Halifax Regional Municipality launched public consultation for its new Integrated Mobility Plan this year, with the last public meetings in September. The municipality is hoping to provide better sustainable and healthy alternatives to driving. The online survey for the IMP focused on broad open-ended questions about residents’ desired options, rather than asking detailed questions about origins, destinations, and mode choice.
Halifax had already made some improvements to its bus transit system, partly at the urging of local grassroots group It’s More Than Buses. Dalhousie School of Planning alumnus Sean Gillis has been a key voice for the group. Gillis and his colleagues have been advocating for a simpler frequent transit network that would deliver 10 or 15-minute service along key well-used routes in the city, with the ability to connect to other short routes easily at well-defined nodes. It’s an approach advocated by people like Jarret Walker (www.humantransit.org), a transit advocate who has made his career out of attempting to through the bureaucracy of transit planning. Real-world examples of this simplified type of transit network include Auckland, NZ (transit planner Darren Davis just visited Halifax to talk about the simplification of his city’s bus network) and Vancouver, BC where TransLink is now in the process of implementing their frequent transit network.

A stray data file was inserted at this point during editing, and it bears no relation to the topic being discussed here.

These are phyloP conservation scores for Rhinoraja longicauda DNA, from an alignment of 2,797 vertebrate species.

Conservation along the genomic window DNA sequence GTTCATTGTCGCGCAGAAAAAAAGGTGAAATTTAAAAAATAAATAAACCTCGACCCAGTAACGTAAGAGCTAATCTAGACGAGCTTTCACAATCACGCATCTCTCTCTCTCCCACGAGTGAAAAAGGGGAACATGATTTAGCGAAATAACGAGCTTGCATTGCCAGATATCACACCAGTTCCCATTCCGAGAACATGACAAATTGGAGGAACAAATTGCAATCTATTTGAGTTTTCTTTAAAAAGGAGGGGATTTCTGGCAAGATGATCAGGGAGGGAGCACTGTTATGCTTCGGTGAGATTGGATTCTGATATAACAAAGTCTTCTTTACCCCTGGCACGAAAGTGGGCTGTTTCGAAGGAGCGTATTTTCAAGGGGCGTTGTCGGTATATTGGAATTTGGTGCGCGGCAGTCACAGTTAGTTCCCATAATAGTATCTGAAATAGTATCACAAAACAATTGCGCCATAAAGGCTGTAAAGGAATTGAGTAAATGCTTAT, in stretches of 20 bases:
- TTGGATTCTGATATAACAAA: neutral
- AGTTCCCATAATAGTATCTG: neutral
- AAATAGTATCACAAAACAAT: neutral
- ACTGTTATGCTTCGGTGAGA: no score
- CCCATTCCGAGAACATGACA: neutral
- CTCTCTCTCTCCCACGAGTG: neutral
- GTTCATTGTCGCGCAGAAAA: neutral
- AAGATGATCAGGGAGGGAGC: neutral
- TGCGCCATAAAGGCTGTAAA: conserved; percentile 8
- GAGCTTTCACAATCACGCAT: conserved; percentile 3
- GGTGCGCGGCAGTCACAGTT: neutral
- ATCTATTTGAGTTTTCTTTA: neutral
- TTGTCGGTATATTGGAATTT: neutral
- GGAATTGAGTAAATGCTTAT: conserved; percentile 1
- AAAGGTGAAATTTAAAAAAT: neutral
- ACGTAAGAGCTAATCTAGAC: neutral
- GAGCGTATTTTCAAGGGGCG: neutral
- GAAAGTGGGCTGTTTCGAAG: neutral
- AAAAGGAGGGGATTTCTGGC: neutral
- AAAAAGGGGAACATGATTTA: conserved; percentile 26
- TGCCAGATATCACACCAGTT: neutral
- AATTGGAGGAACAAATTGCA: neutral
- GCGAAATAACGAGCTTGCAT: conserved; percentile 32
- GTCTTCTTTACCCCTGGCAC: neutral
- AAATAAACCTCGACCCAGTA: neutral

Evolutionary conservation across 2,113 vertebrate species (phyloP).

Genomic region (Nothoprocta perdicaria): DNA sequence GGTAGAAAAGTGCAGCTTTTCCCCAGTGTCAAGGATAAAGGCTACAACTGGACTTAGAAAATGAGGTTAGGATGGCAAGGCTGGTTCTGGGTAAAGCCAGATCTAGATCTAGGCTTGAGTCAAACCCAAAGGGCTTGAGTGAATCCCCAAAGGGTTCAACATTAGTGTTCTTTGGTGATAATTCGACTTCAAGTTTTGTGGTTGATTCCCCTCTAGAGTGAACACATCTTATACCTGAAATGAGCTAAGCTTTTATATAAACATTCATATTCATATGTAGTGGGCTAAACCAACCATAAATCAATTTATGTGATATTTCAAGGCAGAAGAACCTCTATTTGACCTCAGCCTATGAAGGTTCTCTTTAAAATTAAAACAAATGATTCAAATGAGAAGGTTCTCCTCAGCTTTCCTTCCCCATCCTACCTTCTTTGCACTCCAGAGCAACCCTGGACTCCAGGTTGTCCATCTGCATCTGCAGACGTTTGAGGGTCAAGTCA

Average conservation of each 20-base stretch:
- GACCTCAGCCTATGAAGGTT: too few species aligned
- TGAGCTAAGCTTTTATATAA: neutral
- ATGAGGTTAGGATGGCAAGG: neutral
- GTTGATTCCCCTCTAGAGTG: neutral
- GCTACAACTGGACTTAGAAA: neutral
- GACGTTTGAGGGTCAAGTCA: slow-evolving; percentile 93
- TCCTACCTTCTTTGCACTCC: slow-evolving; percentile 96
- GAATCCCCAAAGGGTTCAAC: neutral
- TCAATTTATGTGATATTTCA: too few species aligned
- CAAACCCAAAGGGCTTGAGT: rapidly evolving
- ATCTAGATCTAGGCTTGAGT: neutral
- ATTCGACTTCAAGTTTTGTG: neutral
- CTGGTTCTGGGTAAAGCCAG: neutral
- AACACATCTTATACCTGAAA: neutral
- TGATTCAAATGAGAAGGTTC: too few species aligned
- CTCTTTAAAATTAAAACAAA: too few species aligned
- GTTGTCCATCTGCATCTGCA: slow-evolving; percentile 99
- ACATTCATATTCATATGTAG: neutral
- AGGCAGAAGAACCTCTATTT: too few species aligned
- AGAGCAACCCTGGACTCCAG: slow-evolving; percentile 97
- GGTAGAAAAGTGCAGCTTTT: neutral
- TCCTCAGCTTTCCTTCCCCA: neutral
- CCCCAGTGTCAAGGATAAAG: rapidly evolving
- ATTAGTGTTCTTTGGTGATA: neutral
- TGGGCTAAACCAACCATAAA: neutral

HRM has also taken steps to improve information for transit users. They installed GPS on their vehicles in summer 2016, which means bus riders will soon have access real-time information on bus arrivals. Halifax Transit is planning to make the data available to third-party app developers like Mindsea, a local developer of an Android app for transit users, as well as bigger players such as Google Transit. It’s this kind of collaboration and data sharing among public and private organizations that is making many municipal and regional transit systems much easier to use.